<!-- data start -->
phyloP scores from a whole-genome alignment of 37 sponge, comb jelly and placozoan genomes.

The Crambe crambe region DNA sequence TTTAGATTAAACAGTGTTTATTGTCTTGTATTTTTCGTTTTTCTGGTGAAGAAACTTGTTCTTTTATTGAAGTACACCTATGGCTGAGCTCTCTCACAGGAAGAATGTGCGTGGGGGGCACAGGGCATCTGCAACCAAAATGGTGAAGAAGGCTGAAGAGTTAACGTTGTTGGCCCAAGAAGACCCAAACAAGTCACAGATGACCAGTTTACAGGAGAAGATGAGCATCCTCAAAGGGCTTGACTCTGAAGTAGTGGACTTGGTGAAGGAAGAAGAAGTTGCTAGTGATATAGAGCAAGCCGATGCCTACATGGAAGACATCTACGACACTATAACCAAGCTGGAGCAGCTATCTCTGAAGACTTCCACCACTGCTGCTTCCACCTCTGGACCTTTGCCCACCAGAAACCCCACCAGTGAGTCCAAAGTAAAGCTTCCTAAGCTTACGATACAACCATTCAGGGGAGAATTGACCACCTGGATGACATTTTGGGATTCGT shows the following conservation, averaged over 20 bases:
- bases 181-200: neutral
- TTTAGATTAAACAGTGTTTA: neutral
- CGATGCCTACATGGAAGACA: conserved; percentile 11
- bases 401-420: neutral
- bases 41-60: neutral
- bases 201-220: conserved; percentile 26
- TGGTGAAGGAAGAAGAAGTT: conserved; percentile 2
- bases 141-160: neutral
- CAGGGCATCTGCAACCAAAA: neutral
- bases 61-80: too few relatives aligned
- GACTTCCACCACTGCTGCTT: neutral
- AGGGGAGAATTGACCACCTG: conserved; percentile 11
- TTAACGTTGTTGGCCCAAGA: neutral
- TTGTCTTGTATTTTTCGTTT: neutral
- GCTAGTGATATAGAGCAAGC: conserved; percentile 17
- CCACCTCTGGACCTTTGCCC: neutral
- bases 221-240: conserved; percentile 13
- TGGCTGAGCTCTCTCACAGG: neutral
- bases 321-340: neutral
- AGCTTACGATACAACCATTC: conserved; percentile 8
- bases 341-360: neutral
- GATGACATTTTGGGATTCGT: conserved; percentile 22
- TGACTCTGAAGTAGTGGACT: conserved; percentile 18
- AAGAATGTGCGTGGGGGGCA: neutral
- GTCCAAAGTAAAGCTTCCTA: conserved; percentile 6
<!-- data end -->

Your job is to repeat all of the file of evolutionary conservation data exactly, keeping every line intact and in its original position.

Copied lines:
phyloP scores from a whole-genome alignment of 37 sponge, comb jelly and placozoan genomes.

The Crambe crambe region DNA sequence TTTAGATTAAACAGTGTTTATTGTCTTGTATTTTTCGTTTTTCTGGTGAAGAAACTTGTTCTTTTATTGAAGTACACCTATGGCTGAGCTCTCTCACAGGAAGAATGTGCGTGGGGGGCACAGGGCATCTGCAACCAAAATGGTGAAGAAGGCTGAAGAGTTAACGTTGTTGGCCCAAGAAGACCCAAACAAGTCACAGATGACCAGTTTACAGGAGAAGATGAGCATCCTCAAAGGGCTTGACTCTGAAGTAGTGGACTTGGTGAAGGAAGAAGAAGTTGCTAGTGATATAGAGCAAGCCGATGCCTACATGGAAGACATCTACGACACTATAACCAAGCTGGAGCAGCTATCTCTGAAGACTTCCACCACTGCTGCTTCCACCTCTGGACCTTTGCCCACCAGAAACCCCACCAGTGAGTCCAAAGTAAAGCTTCCTAAGCTTACGATACAACCATTCAGGGGAGAATTGACCACCTGGATGACATTTTGGGATTCGT shows the following conservation, averaged over 20 bases:
- bases 181-200: neutral
- TTTAGATTAAACAGTGTTTA: neutral
- CGATGCCTACATGGAAGACA: conserved; percentile 11
- bases 401-420: neutral
- bases 41-60: neutral
- bases 201-220: conserved; percentile 26
- TGGTGAAGGAAGAAGAAGTT: conserved; percentile 2
- bases 141-160: neutral
- CAGGGCATCTGCAACCAAAA: neutral
- bases 61-80: too few relatives aligned
- GACTTCCACCACTGCTGCTT: neutral
- AGGGGAGAATTGACCACCTG: conserved; percentile 11
- TTAACGTTGTTGGCCCAAGA: neutral
- TTGTCTTGTATTTTTCGTTT: neutral
- GCTAGTGATATAGAGCAAGC: conserved; percentile 17
- CCACCTCTGGACCTTTGCCC: neutral
- bases 221-240: conserved; percentile 13
- TGGCTGAGCTCTCTCACAGG: neutral
- bases 321-340: neutral
- AGCTTACGATACAACCATTC: conserved; percentile 8
- bases 341-360: neutral
- GATGACATTTTGGGATTCGT: conserved; percentile 22
- TGACTCTGAAGTAGTGGACT: conserved; percentile 18
- AAGAATGTGCGTGGGGGGCA: neutral
- GTCCAAAGTAAAGCTTCCTA: conserved; percentile 6